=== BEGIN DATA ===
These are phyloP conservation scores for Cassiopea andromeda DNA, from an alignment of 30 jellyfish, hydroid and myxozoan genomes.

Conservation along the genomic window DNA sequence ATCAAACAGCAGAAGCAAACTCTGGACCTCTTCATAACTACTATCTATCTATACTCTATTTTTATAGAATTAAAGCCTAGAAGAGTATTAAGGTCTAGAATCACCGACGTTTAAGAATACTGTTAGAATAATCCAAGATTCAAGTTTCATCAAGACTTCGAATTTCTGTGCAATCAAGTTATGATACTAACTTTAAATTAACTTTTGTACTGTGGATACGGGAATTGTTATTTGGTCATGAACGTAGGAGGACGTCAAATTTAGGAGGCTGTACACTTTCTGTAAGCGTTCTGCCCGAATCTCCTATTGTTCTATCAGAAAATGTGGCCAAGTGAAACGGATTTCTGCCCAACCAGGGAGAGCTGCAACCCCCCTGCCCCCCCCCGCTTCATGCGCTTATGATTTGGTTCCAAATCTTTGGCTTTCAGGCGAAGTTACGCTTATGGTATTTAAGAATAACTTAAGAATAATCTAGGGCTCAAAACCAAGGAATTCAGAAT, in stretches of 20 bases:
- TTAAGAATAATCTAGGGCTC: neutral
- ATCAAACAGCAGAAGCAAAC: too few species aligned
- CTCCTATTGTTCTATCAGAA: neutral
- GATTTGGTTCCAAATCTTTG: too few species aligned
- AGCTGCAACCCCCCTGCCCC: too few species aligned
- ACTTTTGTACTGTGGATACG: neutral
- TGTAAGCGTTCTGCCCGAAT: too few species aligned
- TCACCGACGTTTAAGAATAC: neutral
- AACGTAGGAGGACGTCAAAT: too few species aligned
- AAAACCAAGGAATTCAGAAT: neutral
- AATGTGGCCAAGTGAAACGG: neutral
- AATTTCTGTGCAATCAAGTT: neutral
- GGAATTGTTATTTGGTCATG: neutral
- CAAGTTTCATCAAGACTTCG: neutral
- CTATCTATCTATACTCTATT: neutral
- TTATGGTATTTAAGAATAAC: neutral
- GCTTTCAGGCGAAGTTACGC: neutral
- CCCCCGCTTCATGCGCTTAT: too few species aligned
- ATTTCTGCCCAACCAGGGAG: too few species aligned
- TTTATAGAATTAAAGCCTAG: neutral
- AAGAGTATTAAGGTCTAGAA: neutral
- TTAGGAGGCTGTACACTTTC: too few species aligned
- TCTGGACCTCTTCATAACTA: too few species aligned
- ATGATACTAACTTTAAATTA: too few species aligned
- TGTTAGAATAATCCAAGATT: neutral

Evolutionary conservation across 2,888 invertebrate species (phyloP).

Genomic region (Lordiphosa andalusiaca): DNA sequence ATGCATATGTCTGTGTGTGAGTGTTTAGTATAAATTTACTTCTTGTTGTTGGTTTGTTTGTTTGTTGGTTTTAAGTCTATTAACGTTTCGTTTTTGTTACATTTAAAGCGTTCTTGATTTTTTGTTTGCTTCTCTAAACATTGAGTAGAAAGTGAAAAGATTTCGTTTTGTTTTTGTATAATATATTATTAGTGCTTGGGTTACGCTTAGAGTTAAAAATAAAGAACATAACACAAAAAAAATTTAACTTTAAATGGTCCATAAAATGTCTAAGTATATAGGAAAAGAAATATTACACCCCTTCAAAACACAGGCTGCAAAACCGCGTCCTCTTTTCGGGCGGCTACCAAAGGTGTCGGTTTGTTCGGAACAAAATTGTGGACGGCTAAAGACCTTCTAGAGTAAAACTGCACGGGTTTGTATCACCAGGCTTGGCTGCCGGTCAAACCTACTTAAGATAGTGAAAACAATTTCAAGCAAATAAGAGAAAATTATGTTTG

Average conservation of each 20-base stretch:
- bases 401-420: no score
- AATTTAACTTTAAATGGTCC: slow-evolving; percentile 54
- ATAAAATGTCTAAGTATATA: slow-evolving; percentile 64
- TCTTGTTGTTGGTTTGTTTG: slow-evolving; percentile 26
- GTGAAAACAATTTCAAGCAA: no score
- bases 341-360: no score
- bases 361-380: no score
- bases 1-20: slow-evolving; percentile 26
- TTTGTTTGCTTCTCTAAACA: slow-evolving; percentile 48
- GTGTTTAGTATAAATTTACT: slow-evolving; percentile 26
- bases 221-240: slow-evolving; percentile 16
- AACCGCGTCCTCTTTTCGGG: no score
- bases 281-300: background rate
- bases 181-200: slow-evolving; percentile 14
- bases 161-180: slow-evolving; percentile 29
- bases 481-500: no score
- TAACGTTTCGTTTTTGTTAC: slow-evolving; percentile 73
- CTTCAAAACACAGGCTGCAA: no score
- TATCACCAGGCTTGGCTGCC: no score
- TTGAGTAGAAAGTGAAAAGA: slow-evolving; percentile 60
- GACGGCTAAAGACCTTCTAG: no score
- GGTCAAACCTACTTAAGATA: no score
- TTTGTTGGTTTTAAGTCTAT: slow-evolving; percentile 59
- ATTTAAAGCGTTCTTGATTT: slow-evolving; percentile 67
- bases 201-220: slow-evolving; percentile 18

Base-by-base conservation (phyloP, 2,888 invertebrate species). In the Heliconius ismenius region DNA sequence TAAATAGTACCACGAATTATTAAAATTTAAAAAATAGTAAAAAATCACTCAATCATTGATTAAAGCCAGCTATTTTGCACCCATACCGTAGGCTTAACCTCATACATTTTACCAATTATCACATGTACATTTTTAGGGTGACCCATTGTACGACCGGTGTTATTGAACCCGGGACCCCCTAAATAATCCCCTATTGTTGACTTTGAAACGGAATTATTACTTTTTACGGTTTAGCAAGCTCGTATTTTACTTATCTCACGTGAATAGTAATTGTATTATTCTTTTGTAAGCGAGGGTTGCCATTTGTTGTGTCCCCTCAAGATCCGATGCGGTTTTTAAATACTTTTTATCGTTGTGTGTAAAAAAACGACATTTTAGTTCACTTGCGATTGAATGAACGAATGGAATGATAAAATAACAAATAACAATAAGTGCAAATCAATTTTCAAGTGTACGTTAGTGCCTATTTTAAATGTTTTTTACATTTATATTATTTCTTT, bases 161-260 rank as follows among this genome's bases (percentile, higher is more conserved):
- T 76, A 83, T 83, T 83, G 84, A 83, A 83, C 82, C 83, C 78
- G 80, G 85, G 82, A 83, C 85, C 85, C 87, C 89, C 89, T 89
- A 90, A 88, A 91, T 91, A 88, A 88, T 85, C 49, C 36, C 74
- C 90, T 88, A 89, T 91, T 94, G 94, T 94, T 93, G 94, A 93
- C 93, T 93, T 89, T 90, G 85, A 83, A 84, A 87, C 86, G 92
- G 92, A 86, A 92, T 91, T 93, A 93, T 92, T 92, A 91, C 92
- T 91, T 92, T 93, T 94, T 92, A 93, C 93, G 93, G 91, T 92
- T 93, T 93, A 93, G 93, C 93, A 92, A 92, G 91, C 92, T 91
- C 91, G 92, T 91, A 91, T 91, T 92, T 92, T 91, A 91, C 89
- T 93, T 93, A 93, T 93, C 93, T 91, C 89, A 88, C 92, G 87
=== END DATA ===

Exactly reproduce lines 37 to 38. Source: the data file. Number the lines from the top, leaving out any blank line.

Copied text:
- bases 361-380: no score
- bases 1-20: slow-evolving; percentile 26